The radiant (the area of the sky where meteors appear to shoot from) positions and rates listed below are exact for Saturday night/Sunday morning November 1/2. These positions do not change greatly day to day so the listed coordinates may be used during this entire period. Most star atlases (available at science stores and planetariums) will provide maps with grid lines of the celestial coordinates so that you may find out exactly where these positions are located in the sky. A planisphere or computer planetarium program is also useful in showing the sky at any time of night on any date of the year. Activity from each radiant is best seen when it is positioned highest in the sky, either due north or south along the meridian, depending on your latitude. It must be remembered that meteor activity is rarely seen at the radiant position. Rather they shoot outwards from the radiant so it is best to center your field of view so that the radiant lies at the edge and not the center. Viewing there will allow you to easily trace the path of each meteor back to the radiant (if it is a shower member) or in another direction if it is a sporadic. Meteor activity is not seen from radiants that are located below the horizon. The positions below are listed in a west to east manner in order of right ascension (celestial longitude). The positions listed first are located further west therefore are accessible earlier in the night while those listed further down the list rise later in the night.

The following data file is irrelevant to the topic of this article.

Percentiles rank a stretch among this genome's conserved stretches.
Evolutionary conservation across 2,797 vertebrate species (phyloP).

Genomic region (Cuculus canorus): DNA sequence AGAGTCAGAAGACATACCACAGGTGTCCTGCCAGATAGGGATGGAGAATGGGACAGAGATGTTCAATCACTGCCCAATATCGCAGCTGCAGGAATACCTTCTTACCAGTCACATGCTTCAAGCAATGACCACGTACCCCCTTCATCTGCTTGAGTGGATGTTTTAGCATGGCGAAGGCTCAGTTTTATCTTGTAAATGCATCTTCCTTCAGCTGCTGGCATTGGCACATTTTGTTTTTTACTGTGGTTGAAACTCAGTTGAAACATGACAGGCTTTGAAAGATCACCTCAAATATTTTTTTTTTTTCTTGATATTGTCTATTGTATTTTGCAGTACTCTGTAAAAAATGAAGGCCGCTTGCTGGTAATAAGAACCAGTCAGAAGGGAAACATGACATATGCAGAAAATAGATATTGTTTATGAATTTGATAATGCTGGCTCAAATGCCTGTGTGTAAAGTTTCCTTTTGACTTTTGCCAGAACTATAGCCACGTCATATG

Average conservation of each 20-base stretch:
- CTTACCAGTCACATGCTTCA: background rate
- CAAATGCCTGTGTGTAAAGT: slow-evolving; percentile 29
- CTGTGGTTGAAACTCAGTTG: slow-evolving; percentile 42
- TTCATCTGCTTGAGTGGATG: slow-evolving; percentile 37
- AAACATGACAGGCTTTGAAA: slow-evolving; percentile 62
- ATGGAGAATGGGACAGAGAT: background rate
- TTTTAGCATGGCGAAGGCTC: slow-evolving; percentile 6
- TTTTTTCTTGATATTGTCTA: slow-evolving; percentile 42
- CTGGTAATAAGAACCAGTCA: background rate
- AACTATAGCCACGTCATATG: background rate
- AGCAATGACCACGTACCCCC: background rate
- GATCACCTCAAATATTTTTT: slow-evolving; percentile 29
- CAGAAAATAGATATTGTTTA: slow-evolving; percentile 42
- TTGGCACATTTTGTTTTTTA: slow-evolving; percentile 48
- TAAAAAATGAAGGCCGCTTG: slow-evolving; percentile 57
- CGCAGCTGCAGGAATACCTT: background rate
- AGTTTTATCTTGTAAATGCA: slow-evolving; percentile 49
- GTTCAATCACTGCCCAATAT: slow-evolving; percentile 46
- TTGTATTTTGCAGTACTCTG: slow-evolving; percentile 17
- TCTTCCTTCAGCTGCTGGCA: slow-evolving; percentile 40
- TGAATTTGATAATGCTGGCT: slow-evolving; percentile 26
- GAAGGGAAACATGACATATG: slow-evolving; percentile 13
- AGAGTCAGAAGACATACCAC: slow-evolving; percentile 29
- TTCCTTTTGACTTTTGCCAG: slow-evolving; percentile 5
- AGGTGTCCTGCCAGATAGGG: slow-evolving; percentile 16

These sources of meteoric activity are expected to be active this week:
The Andromedids (AND) are active from a radiant located at 01:24 (021) +26, which lies in northern Pisces, 10 degrees northwest of the 2nd magnitude star Hamal (Alpha Arietis). This is a famous shower that produced some brilliant displays during the 19th century. Since then the main orbit of the particles from comet 3D/Biela have moved away from the Earth. Still, remnants may be seen from October 26 through November 20 with maximum activity occurring on November 8. These meteors are best seen near 2300 (10pm) local standard time (LST) when the radiant lies highest above the horizon. Rates would most likely be less than 1 per hour no matter your location. With an entry velocity of 16 km/sec., the average Andromedid meteor would be of slow velocity.